When trying to describe the quantity or quality of something, whether a chemical substance or physical
phenomenon, it is helpful to have some standard measure to refer to. A unit is nothing more than a standard by which a measured value can be described. For instance, in the old English system, a foot was just that--the length of a man's foot. This was helpful in that when a distance between, say, a house and a water well was described in feet, one who had never seen the dwelling in question would have an instant idea of how far away the well was, based solely on a verbal description. The concept today hasn't changed, although our standards make better scientific sense and are more exact.
Lesson 1. Early Ideas About the Atom
Matter is basically made up of atoms. This theory started more than 2,400 years ago
in Ancient Greece. But its rapid development only began about 1,000 years ago, when
John Dalton presented his own version of the atomic theory in 1803. In this lesson, we will
present the original Greek concept of the atom, and that of Dalton.
The Greek Concept
During the ancient times (around 440 B.C.), many of the “scientists” were
philosophers. They did not prove or disprove ideas using experiments. Rather, they used
good arguments to show that an idea was true. And so, Leucippus used logical reasoning to
Air is all around us. We breathe in the air so that our body can receive adequate
supply of oxygen gas. Our lungs expand as they fill with air and take in oxygen, and relax
as they release carbon dioxide. Plants in turn, use up the carbon dioxide during the process
of photosynthesis to manufacture sugars. Life as we know it would not have been possible
without the life-sustaining gases found in the atmosphere
Lesson 1. Kinetic Molecular Theory of Gases
The word “gas” seems to mean different things to
various people. Some think that it refers to the ‘gas’ that we
use for cooking and heating. Others think that ‘gas’ is the
fuel for automobiles and industrial machines.
So, what is meant by gas? Gas is found everywhere.
It enters our body everyday every time we inhale and exhale.
Do you know that almost 16 kg of gases get into our lungs
everyday? Every time we use perfume spray or aerosol
Lesson 1. What Distinguishes Solutions from Non-Solutions?
When you are preparing coffee in the morning, you are actually making a solution. It
is considered a solution because it is a homogenous mixture of two or more substances
evenly distributed in each other. The coffee and sugar that you mix in the hot water are the
solutes or the substances dissolved, and the solvent is the hot water, the liquid material in
Lesson 1. What is the Difference Between Osmotic Pressure and Vapor Pressure?
Before differentiating these two terminologies, let us first understand the difference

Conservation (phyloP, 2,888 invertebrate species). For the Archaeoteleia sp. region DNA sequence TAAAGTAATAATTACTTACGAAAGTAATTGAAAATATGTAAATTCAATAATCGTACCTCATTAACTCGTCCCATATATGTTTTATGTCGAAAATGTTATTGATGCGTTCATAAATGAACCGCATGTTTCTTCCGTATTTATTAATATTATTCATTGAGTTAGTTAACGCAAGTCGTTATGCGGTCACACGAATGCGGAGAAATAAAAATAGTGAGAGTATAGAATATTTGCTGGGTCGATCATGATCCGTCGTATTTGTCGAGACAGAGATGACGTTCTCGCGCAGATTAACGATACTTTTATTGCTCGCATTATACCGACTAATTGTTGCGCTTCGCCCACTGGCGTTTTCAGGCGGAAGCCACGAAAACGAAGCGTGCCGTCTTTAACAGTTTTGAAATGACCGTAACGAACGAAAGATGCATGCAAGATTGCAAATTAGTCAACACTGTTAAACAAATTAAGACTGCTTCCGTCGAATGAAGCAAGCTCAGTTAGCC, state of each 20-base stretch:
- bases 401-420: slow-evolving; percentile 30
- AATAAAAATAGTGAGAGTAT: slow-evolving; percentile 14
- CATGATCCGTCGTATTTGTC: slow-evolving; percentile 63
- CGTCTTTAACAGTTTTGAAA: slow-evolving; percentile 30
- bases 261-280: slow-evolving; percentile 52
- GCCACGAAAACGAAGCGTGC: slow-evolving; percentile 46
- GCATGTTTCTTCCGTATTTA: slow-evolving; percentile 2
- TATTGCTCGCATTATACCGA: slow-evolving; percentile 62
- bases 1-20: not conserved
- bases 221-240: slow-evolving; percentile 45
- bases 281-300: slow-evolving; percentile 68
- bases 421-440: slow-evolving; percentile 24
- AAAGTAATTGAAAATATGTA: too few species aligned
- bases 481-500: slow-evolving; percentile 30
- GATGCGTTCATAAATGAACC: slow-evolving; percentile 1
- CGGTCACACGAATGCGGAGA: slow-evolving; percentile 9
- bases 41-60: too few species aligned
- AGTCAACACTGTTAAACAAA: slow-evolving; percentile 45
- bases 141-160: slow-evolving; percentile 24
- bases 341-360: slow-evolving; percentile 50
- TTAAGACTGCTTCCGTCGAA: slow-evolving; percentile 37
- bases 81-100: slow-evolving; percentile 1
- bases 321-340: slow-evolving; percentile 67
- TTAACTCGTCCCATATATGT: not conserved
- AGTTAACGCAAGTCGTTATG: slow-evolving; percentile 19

between the two classifications of solutions according to their properties – colligative and
non-colligative properties. Earlier, we have defined that colligative properties will just
Lesson 1. How Do You Classify Colloids?
Mixtures are classified as suspensions, colloids and solutions. By now, you should
clearly distinguish between suspensions and solutions (Module 15). The only new term to
you is just colloid. Let us check how well you can differentiate these three types of mixtures
Lesson 1. Defining Matter
Do you know that chairs, plates, air, wood, water, mud, sea and birds have one thing
in common? They are all classified as matter! So, what is matter? Can we say that all the
things around us are examples of matter? To answer these questions, let us perform
Lesson 1. Identifying Laboratory Apparatus and Its Uses
When you think of chemists at work, you probably imagine them in a modern
laboratory with test tubes, other delicate instruments, apparatus, and bottles of strange
You’re right! In the laboratory, you can find different laboratory apparatus. The
Science laboratory is a place of adventure and discovery. Some of the most exciting events
in scientific history have happened in the laboratory. The discovery of the atoms, the
production of plastics for clothing, the analysis of chemicals of substances, and other
The Origins of Chemistry: Where It All Began
The earliest attempts to explain natural phenomena led to fanciful inventions – to
myths and fantasies – but not to understanding.
Around 600 B.C., a group of Greek philosophers became dissatisfied with these
myths. Stimulated by social and cultural changes as well as curiosity, they began to ask
questions about the world around them. They were able to discover basic truths of nature
by thinking things through experiments. The years between 600 B.C. and 400 B.C. are
called the “Golden Age of Philosophy”.
Some of the Greek philosophers believed they could find a single substance from
A. History of the Periodic Table
The early years of the 19th century witnessed a rapid development in chemistry. The
art of distinguishing similarities and differences among atoms prompted scientists to devise
a way of arranging the elements. Relationships were discerned more readily among the
compounds than among the elements; thus, the classification of elements lagged many
years behind the classification of compounds. In fact, no general agreement had been
reached among chemists as to the classification of elements for nearly half a century after
the systems of classification of compounds had been established.
It was in 1817 when Johann Wolfgang Döbereiner showed that the atomic weight